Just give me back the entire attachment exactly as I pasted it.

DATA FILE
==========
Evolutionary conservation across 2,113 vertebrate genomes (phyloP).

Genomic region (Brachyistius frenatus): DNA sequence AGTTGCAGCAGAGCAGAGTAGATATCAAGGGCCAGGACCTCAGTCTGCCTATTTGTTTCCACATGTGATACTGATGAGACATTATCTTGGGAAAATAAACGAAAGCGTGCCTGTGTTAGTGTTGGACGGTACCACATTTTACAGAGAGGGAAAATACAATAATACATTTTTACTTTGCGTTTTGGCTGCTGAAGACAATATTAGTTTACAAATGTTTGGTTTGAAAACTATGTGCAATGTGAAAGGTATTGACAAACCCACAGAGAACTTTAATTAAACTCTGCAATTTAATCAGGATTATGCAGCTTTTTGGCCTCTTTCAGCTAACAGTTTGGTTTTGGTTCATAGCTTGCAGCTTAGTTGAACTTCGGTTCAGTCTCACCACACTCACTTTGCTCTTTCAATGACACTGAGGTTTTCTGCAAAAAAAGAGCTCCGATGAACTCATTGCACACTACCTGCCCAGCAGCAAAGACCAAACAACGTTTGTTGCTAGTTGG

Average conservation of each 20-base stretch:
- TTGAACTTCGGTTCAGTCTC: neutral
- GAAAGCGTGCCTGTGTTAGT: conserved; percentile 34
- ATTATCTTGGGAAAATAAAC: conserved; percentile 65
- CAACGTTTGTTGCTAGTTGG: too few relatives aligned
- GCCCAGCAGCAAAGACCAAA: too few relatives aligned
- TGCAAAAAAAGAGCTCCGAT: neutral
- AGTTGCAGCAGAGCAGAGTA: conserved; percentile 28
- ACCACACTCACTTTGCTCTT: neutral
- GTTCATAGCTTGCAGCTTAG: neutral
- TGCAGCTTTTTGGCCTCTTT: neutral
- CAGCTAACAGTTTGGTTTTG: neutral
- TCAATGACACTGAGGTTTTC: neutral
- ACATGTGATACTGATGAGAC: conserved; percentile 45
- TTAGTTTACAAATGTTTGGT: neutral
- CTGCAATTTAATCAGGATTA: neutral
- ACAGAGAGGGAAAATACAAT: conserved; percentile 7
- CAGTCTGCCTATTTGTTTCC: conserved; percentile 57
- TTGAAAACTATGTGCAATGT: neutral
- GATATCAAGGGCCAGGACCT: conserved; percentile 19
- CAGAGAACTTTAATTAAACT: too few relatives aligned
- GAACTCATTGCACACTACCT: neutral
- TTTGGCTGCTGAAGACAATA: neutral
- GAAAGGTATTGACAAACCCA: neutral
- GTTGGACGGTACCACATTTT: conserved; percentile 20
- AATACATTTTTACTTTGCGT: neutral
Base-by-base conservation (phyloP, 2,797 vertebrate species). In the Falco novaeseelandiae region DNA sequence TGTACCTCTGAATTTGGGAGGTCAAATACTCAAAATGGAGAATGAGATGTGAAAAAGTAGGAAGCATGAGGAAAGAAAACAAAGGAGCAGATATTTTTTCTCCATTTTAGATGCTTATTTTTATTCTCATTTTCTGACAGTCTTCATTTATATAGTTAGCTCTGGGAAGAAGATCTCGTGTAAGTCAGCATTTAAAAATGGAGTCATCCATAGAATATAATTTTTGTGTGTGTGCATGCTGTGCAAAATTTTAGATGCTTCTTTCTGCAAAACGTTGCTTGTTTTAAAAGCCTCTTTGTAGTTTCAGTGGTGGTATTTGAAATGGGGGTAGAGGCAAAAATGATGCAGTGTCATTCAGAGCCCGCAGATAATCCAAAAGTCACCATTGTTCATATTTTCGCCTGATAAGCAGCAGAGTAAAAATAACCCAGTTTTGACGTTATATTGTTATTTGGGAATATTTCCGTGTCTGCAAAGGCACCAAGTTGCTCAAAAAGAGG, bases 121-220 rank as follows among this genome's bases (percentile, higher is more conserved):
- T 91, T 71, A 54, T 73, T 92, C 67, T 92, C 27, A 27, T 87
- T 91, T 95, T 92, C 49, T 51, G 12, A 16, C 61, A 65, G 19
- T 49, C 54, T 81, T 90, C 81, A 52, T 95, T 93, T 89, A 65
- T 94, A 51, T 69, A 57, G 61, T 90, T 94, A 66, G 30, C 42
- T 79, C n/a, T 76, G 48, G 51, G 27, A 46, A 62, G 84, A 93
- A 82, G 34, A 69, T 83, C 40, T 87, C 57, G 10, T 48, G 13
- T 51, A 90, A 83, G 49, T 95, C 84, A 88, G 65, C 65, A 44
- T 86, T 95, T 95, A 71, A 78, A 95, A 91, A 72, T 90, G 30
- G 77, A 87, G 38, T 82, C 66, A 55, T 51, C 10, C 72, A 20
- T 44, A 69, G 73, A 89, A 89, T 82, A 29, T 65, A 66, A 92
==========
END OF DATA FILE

Evolutionary conservation across 2,113 vertebrate genomes (phyloP).

Genomic region (Brachyistius frenatus): DNA sequence AGTTGCAGCAGAGCAGAGTAGATATCAAGGGCCAGGACCTCAGTCTGCCTATTTGTTTCCACATGTGATACTGATGAGACATTATCTTGGGAAAATAAACGAAAGCGTGCCTGTGTTAGTGTTGGACGGTACCACATTTTACAGAGAGGGAAAATACAATAATACATTTTTACTTTGCGTTTTGGCTGCTGAAGACAATATTAGTTTACAAATGTTTGGTTTGAAAACTATGTGCAATGTGAAAGGTATTGACAAACCCACAGAGAACTTTAATTAAACTCTGCAATTTAATCAGGATTATGCAGCTTTTTGGCCTCTTTCAGCTAACAGTTTGGTTTTGGTTCATAGCTTGCAGCTTAGTTGAACTTCGGTTCAGTCTCACCACACTCACTTTGCTCTTTCAATGACACTGAGGTTTTCTGCAAAAAAAGAGCTCCGATGAACTCATTGCACACTACCTGCCCAGCAGCAAAGACCAAACAACGTTTGTTGCTAGTTGG

Average conservation of each 20-base stretch:
- TTGAACTTCGGTTCAGTCTC: neutral
- GAAAGCGTGCCTGTGTTAGT: conserved; percentile 34
- ATTATCTTGGGAAAATAAAC: conserved; percentile 65
- CAACGTTTGTTGCTAGTTGG: too few relatives aligned
- GCCCAGCAGCAAAGACCAAA: too few relatives aligned
- TGCAAAAAAAGAGCTCCGAT: neutral
- AGTTGCAGCAGAGCAGAGTA: conserved; percentile 28
- ACCACACTCACTTTGCTCTT: neutral
- GTTCATAGCTTGCAGCTTAG: neutral
- TGCAGCTTTTTGGCCTCTTT: neutral
- CAGCTAACAGTTTGGTTTTG: neutral
- TCAATGACACTGAGGTTTTC: neutral
- ACATGTGATACTGATGAGAC: conserved; percentile 45
- TTAGTTTACAAATGTTTGGT: neutral
- CTGCAATTTAATCAGGATTA: neutral
- ACAGAGAGGGAAAATACAAT: conserved; percentile 7
- CAGTCTGCCTATTTGTTTCC: conserved; percentile 57
- TTGAAAACTATGTGCAATGT: neutral
- GATATCAAGGGCCAGGACCT: conserved; percentile 19
- CAGAGAACTTTAATTAAACT: too few relatives aligned
- GAACTCATTGCACACTACCT: neutral
- TTTGGCTGCTGAAGACAATA: neutral
- GAAAGGTATTGACAAACCCA: neutral
- GTTGGACGGTACCACATTTT: conserved; percentile 20
- AATACATTTTTACTTTGCGT: neutral
Base-by-base conservation (phyloP, 2,797 vertebrate species). In the Falco novaeseelandiae region DNA sequence TGTACCTCTGAATTTGGGAGGTCAAATACTCAAAATGGAGAATGAGATGTGAAAAAGTAGGAAGCATGAGGAAAGAAAACAAAGGAGCAGATATTTTTTCTCCATTTTAGATGCTTATTTTTATTCTCATTTTCTGACAGTCTTCATTTATATAGTTAGCTCTGGGAAGAAGATCTCGTGTAAGTCAGCATTTAAAAATGGAGTCATCCATAGAATATAATTTTTGTGTGTGTGCATGCTGTGCAAAATTTTAGATGCTTCTTTCTGCAAAACGTTGCTTGTTTTAAAAGCCTCTTTGTAGTTTCAGTGGTGGTATTTGAAATGGGGGTAGAGGCAAAAATGATGCAGTGTCATTCAGAGCCCGCAGATAATCCAAAAGTCACCATTGTTCATATTTTCGCCTGATAAGCAGCAGAGTAAAAATAACCCAGTTTTGACGTTATATTGTTATTTGGGAATATTTCCGTGTCTGCAAAGGCACCAAGTTGCTCAAAAAGAGG, bases 121-220 rank as follows among this genome's bases (percentile, higher is more conserved):
- T 91, T 71, A 54, T 73, T 92, C 67, T 92, C 27, A 27, T 87
- T 91, T 95, T 92, C 49, T 51, G 12, A 16, C 61, A 65, G 19
- T 49, C 54, T 81, T 90, C 81, A 52, T 95, T 93, T 89, A 65
- T 94, A 51, T 69, A 57, G 61, T 90, T 94, A 66, G 30, C 42
- T 79, C n/a, T 76, G 48, G 51, G 27, A 46, A 62, G 84, A 93
- A 82, G 34, A 69, T 83, C 40, T 87, C 57, G 10, T 48, G 13
- T 51, A 90, A 83, G 49, T 95, C 84, A 88, G 65, C 65, A 44
- T 86, T 95, T 95, A 71, A 78, A 95, A 91, A 72, T 90, G 30
- G 77, A 87, G 38, T 82, C 66, A 55, T 51, C 10, C 72, A 20
- T 44, A 69, G 73, A 89, A 89, T 82, A 29, T 65, A 66, A 92